The Connection Between the Coronavirus and Moral Panic
Epidemic risk management is by itself a highly complex task, where sets of measures need to be put in place and coordinated at local, national and international levels in order to minimize health and economic consequences. This complex and monumental task does not benefit from panic or extreme worry among citizens; this should be controlled and reduced as much as possible. Even Italy’s Prime Minister Giuseppe Conte first asked the public to “stop the panic”, then to act responsibly, when scenes of hundreds fleeing Milan surfaced – living proof that there is more to be understood and more that can be done in managing health (and many other) shocks.
The coronavirus crisis has forced us to look at our behaviour in a way that we’re not used to. We are being asked to act in the collective good rather than our individual preservation and interest. Even for those of us with the best of intentions, this is not so easy. This is a problem for governments. Practically, they need us to obey their recommendations and to only buy what we need. They can enforce these behaviours upon us through policing, but some, such as the UK government, have preferred to appeal to our sense of duty and morality to act in the interest of society as a whole. They say “we have to ask you” rather than “you must”. They are invoking a communal spirit to do what’s right. The key point being that we should follow guidelines out of a sense of duty rather than needing to be commanded. Judging from the fact that I am having to ration my coffee supply, this is having mixed success. Friederich Nietzsche argues that appeals to morality are no less a system of power and discipline than the police. In his book The Genealogy of Morals, he argues that moral thinking arises first, not from a desire to be a good and happy human being, but from the upper classes as a way of distinguishing themselves from the lower classes – justifying why they had benefits those less fortunate did not. He points out that, in most languages, the words for good and evil arise from the words for “clean” and “unclean”. The evidence of the moral nobility of the upper classes was their cleanliness and the decadence of the lower classes was proven by their dirtiness. This still seems to be true today, as we are told it is a moral duty to be clean and that those who do not obey the bodily discipline of handwashing, facial awareness and social distancing are not simply dangerous but selfish.
The first line of defense that could be used to lower the risk of infection is through wearing face masks; both the use of surgical masks and N95 respirator masks (series # 1860s) helps control the spread of viruses 116. Surgical face masks prevent liquid droplets from a potentially infected individual from traveling through the air or sticking onto surfaces of materials, where they could be passed on to others. However, only N95 (series # 1860s) masks can protect against the inhalation of virions as small as 10 to 80 nm, with only 5% of the virions being able to penetrate completely; SARS-CoV-2 is similar to SARS-CoV in size and both are approximately 85 nm. Since particles can penetrate even five surgical masks stacked together, health-care providers in direct contact with patients must wear N95 (series # 1860s) masks but not surgical masks. In addition to masks, health-care providers should wear fitted isolation gowns in order to further reduce contact with viruses. Viruses can also infect an individual through the eyes. On January 22, 2020, a doctor was infected with SARS-CoV-2 although he wore an N95 mask; the virus might have entered his body through his inflammatory eyes. Thus, health-care providers should also wear transparent face shields or goggles while working with patients. For the general public in affected or potentially affected areas, it is highly suggested that everybody wash their hands with disinfectant soaps more often than usual, try to stay indoors for self-quarantine and limit contact with potentially infected individuals (Cowling BJ, Muller MP, 2006). Three feet is considered an appropriate distance for people to stay away from a patient. These actions are effective methods to lower the risk of infection as well as prevent the spread of the virus (Momattin H, Mohammed K, 2013).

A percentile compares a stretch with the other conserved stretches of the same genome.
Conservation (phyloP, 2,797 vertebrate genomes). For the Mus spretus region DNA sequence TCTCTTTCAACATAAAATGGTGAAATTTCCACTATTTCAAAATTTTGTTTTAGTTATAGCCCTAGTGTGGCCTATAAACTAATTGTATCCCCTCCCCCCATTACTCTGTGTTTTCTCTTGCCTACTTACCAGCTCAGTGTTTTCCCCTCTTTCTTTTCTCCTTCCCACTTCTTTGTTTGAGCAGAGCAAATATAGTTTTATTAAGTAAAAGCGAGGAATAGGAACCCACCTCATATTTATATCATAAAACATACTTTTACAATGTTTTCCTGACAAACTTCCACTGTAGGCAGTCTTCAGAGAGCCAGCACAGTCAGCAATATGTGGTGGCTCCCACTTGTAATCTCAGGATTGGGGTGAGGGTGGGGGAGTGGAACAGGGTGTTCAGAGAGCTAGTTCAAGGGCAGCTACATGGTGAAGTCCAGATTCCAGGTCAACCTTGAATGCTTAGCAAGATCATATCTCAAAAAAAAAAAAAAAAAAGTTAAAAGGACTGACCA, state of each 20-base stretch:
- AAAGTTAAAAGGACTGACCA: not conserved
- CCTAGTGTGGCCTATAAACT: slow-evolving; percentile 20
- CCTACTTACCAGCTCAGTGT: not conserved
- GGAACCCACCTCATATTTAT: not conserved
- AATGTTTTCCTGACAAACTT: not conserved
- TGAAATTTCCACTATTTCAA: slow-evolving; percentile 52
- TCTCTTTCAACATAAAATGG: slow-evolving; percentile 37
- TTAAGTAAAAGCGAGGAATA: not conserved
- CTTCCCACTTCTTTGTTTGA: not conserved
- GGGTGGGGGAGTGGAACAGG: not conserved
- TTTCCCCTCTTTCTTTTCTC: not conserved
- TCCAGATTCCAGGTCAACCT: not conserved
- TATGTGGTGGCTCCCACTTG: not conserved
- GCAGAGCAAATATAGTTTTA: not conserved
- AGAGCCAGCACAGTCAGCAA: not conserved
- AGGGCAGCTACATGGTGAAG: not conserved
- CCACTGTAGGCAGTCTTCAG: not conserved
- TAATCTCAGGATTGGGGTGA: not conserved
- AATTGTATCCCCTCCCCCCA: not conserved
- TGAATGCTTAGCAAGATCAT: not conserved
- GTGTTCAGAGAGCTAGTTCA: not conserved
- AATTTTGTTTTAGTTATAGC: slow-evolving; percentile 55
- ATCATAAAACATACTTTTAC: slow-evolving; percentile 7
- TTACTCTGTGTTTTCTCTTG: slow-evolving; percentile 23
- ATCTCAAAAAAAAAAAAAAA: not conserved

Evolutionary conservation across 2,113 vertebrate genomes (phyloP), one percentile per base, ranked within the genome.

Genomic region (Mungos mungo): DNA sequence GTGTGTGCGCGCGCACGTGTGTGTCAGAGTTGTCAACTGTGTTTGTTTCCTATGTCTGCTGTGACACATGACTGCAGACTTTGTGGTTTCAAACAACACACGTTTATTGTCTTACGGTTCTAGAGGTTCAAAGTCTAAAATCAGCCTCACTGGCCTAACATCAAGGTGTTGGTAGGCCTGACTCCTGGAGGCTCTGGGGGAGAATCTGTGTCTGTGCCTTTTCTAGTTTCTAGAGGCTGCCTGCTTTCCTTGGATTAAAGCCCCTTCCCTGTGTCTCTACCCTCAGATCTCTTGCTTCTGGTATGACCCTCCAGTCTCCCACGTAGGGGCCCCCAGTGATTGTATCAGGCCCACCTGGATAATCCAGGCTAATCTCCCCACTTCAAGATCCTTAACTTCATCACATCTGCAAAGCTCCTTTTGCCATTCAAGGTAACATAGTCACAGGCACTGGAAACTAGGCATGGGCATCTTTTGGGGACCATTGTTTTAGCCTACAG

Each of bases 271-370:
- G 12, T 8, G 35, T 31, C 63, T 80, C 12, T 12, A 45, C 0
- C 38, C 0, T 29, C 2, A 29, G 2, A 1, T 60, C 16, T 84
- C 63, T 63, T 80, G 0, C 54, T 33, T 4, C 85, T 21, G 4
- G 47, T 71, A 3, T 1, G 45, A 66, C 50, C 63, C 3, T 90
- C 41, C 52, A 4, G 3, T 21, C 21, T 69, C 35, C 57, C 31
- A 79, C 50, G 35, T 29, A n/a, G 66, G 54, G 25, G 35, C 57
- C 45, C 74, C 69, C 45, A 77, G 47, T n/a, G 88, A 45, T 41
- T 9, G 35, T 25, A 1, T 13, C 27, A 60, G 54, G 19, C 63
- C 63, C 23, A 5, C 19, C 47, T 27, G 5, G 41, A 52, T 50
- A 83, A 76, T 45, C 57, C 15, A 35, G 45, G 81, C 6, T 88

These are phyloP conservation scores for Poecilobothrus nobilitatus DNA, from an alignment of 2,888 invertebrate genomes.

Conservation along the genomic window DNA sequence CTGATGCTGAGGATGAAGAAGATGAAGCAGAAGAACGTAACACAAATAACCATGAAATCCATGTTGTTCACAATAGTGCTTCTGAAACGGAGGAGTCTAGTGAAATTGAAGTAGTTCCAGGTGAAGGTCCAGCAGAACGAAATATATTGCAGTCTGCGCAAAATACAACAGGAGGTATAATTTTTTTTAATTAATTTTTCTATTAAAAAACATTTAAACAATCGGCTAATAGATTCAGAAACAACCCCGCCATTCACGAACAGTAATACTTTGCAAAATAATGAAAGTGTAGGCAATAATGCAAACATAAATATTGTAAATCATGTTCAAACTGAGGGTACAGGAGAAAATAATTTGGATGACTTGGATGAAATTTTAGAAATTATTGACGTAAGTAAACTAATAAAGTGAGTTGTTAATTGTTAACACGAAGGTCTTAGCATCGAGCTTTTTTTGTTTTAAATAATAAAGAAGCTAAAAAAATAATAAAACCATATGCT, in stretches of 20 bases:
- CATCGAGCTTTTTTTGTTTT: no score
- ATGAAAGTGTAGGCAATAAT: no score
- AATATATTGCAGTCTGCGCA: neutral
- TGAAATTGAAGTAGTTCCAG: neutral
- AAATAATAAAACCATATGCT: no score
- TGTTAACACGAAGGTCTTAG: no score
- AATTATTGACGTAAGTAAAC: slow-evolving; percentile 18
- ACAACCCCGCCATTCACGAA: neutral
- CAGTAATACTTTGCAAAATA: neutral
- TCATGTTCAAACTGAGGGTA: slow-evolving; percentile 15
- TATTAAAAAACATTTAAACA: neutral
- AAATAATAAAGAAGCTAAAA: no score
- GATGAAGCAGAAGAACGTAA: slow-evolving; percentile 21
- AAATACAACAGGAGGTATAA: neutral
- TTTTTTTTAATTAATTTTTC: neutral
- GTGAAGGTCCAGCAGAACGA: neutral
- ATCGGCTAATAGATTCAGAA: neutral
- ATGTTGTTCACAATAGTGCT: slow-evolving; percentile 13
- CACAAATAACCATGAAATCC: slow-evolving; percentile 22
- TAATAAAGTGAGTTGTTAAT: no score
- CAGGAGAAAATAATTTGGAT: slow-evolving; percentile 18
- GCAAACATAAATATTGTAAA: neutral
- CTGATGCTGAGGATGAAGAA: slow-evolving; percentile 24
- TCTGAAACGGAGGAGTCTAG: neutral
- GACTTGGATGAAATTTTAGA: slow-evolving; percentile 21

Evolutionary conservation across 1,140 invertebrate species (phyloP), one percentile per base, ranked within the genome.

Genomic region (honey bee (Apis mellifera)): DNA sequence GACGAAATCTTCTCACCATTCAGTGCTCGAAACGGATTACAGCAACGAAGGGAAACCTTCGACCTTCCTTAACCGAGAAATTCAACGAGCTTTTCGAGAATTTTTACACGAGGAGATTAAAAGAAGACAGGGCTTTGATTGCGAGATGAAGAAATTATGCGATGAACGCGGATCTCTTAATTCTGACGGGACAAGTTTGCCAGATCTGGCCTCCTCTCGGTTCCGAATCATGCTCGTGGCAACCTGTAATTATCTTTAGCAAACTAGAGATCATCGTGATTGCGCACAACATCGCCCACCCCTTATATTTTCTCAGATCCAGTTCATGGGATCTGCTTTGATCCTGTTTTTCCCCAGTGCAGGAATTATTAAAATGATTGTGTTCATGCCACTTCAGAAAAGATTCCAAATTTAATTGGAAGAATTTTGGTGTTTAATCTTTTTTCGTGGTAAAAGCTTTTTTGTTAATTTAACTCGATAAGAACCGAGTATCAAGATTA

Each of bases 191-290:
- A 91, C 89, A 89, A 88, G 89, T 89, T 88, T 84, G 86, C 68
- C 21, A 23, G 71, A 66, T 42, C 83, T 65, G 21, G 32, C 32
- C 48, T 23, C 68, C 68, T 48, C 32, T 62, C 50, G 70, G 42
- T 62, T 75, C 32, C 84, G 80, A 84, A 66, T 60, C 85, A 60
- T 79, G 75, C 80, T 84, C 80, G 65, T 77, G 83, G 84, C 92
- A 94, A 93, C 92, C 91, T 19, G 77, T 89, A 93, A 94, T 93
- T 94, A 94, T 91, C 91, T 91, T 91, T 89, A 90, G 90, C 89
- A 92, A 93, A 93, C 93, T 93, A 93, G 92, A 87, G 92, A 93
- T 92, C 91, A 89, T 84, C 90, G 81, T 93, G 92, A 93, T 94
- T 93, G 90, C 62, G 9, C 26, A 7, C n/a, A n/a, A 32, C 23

Finally, in response we need to keep alive influences that combat this, whether friendships, family, forms of self-care (for me meditation and yoga and exercise for example). Most importantly we must be alert to keeping alive our capacity to reach out compassionately and kindly to others at a time when such pathways are endangered by heightened threat, fear and disgust reactions, alongside social withdrawal and depressive symptomatology. So, if we need to self-isolate to protect self or others, or be brave and get out there, at the risk of being Polyanna-ish, let’s try to keep hold of compassion, for ourselves and others.
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Cowling BJ, Muller MP, Wong IO, Ho LM, Lo SV, Tsang T. et al. Clinical prognostic rules for severe acute respiratory syndrome in low- and high-resource settings. Arch Intern Med. 2006